AMD's new and improved minimalist BIOS replacement, Coreboot

Subject: General Tech | May 9, 2011 - 11:51 AM |
Tagged: amd, coreboot, uefi, bios, embedded, llano, opteron, s3

A lot of attention is being paid to UEFI, the new graphical BIOS replacement that not only lets you utilize 2TB+ drives as a boot device but will give you mouse control over the games that come integrated with your settings.  It does offer quite a few advantages over the old BIOS but adds complexity as well.  AMD has gone a different route with their Opteron series with Coreboot (aka LinuxBIOS) a different way of initializing a computer.  It does a very minimal hardware initialization and then moves into what is called a payload, which contains the familiar abilities of the BIOS but not integrated directly into the hardware initialization in any way.  This is far more useful for server and embedded applications than the latest ROG board, which is why embedded Llano will be receiving support and why Opteron already does.  Follow the links from The Inquirer for more.

Coreboot_menuconfig1.png

"CHIP DESIGNER AMD has announced that its upcoming Llano accelerated processing unit (APU) will support Coreboot.

AMD has been pushing development the BIOS replacement initiative Coreboot for many years but has focused on getting support for its embedded and server processors. Now the company has come out and said that all of its future processors will support Coreboot, from Llano onwards."

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Source: The Inquirer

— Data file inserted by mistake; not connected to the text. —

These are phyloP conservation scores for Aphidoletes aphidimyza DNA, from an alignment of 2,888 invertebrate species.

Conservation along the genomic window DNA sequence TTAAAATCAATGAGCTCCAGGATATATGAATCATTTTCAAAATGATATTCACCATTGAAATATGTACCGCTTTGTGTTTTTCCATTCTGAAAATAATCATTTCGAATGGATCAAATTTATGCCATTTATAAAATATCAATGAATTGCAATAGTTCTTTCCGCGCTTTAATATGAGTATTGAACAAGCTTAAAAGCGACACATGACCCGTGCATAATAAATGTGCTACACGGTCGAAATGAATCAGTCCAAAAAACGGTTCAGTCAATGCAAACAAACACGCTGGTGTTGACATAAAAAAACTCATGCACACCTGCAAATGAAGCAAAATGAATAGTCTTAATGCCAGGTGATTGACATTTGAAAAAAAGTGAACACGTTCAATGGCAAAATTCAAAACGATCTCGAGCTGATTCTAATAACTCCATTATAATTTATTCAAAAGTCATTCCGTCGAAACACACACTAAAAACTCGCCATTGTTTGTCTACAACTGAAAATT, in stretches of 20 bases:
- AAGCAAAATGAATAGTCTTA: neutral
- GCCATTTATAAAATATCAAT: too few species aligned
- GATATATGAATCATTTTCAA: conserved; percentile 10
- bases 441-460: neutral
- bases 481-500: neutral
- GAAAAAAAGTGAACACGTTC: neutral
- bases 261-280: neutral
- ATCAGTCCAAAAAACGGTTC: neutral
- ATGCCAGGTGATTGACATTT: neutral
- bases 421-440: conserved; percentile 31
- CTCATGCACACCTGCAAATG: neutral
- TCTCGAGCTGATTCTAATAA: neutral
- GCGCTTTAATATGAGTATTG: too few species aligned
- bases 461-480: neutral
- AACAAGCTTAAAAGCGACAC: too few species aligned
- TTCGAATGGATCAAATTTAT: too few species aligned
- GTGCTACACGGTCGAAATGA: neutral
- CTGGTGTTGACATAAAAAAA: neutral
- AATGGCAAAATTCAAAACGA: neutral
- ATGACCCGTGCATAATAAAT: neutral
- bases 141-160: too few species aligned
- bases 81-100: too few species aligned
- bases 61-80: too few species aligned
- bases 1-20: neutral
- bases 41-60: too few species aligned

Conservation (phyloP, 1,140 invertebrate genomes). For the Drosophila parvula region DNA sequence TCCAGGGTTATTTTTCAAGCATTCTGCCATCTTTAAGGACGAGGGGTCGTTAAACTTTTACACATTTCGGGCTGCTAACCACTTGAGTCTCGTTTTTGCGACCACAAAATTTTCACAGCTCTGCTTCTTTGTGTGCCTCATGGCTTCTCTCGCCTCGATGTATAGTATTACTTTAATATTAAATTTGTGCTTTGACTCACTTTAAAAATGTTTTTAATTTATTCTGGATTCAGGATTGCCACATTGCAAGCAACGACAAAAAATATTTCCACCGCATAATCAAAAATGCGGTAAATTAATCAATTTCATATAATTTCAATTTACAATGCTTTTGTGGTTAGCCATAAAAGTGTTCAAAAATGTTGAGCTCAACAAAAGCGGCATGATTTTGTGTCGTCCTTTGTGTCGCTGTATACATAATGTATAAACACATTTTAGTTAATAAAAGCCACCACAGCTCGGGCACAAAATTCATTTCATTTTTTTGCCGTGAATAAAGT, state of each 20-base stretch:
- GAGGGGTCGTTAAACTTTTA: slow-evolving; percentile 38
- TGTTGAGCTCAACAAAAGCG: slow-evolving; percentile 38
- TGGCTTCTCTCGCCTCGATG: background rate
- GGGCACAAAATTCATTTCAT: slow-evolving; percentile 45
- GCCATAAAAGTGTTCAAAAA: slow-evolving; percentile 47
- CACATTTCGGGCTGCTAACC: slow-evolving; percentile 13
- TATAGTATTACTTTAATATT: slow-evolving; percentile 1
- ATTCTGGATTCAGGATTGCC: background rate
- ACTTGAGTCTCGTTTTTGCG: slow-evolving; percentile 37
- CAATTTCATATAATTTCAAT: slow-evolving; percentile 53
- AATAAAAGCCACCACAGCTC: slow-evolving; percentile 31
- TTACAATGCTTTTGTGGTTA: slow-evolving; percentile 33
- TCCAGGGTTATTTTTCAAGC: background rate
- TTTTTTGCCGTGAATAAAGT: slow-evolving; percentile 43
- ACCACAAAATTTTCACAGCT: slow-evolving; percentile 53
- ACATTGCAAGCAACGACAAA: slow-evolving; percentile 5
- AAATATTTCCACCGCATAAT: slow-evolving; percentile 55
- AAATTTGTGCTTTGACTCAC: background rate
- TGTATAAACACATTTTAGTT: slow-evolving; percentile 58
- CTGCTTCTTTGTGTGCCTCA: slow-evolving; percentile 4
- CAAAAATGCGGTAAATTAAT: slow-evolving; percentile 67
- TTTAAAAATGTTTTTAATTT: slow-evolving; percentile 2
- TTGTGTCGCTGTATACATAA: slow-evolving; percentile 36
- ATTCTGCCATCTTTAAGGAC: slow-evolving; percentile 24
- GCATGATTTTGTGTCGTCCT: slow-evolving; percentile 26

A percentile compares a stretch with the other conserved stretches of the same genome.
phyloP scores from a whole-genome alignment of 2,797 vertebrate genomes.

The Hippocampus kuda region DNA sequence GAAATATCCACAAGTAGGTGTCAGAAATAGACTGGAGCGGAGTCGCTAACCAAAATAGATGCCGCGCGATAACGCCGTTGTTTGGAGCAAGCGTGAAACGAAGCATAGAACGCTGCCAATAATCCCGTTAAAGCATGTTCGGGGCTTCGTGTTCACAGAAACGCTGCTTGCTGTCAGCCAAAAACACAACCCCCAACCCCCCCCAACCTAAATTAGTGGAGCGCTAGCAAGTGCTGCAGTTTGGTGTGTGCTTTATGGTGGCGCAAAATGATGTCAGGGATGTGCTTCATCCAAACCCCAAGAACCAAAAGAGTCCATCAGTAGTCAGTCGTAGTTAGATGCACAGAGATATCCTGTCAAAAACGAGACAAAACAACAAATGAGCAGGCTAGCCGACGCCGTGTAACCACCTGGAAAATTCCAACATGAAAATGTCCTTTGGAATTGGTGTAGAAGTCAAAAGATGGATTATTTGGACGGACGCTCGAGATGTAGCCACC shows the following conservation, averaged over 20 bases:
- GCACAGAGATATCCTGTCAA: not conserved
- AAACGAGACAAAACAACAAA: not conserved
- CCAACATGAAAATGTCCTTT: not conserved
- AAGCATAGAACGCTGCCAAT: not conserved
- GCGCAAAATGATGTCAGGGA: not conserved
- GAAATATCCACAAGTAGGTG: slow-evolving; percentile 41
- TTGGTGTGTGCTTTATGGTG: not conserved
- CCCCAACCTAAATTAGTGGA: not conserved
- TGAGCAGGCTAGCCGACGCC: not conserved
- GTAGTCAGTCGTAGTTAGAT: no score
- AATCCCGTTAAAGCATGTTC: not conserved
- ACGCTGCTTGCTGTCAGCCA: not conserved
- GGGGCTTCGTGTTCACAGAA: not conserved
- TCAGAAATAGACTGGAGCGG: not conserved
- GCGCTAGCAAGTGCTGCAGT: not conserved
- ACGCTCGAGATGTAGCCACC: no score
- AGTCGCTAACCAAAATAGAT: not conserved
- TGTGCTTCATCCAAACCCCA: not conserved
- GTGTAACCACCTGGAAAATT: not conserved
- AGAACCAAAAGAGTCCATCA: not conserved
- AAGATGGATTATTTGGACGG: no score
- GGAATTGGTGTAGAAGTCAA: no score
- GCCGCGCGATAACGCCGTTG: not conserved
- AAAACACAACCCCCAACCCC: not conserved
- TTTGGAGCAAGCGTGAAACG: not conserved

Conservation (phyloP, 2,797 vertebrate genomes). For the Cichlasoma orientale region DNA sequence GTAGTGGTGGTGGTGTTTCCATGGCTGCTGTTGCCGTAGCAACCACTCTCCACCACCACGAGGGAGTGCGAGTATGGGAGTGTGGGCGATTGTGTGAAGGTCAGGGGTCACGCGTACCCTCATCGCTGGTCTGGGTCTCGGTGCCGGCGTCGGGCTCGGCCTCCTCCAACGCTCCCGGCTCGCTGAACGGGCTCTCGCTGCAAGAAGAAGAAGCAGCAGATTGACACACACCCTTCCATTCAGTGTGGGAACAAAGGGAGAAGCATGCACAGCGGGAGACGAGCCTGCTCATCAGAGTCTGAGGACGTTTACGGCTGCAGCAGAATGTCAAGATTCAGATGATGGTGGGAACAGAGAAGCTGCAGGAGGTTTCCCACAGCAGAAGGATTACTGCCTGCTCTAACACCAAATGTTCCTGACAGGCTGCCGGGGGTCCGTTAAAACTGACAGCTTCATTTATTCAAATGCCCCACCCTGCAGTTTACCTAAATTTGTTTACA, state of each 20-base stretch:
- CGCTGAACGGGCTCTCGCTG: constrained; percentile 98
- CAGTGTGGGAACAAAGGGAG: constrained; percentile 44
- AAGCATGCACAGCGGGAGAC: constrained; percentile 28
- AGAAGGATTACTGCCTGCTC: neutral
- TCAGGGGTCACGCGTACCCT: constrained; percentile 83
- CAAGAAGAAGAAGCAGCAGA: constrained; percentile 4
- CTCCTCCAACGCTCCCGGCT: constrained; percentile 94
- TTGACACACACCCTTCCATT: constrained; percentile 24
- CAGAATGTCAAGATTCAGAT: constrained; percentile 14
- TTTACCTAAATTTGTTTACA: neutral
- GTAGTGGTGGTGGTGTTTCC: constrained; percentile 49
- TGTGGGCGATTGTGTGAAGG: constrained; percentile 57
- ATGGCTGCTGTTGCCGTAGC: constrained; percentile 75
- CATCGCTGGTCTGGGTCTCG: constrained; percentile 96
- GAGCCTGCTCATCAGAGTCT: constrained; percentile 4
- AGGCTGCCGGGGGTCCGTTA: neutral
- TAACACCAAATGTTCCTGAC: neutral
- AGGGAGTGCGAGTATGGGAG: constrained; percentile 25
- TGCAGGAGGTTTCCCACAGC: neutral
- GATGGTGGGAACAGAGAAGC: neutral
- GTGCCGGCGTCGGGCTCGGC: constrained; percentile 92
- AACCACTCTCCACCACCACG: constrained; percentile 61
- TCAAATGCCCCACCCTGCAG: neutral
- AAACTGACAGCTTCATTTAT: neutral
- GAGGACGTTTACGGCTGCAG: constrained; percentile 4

AMD commits support to coreboot for the foreseeable future

Subject: General Tech, Motherboards | May 7, 2011 - 10:51 PM |
Tagged: coreboot, amd

When you boot your computer, you probably see a splash screen from whatever motherboard manufacturer or system builder you purchased from. Under that splash screen your computer is busily preparing itself to accept your operating system of choice with a lot of proprietary code. coreboot, formerly LinuxBIOS, is an Free Software project first released over a decade ago designed to replace your aforementioned proprietary BIOS with their own lightweight code. They claim boot times to a Linux console of just 3 seconds.

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AMD Embedded: In this article.

Thursday, AMD announced on their blog that they have committed to supporting coreboot for all future products starting with Llano APU. They claim that support will continue for the foreseeable future for both features and products.

We are not expecting our readers to replace their BIOSes with coreboot except for a small segment of hardcore enthusiasts with a decent understanding of C. That said, the motivation of coreboot is not currently in the consumer market: the embedded market is the focus and AMD’s pledge of continued support should mean that cash registers, kiosks, and set-top boxes will have a little more AMD inside driving them.

Source: AMD Blog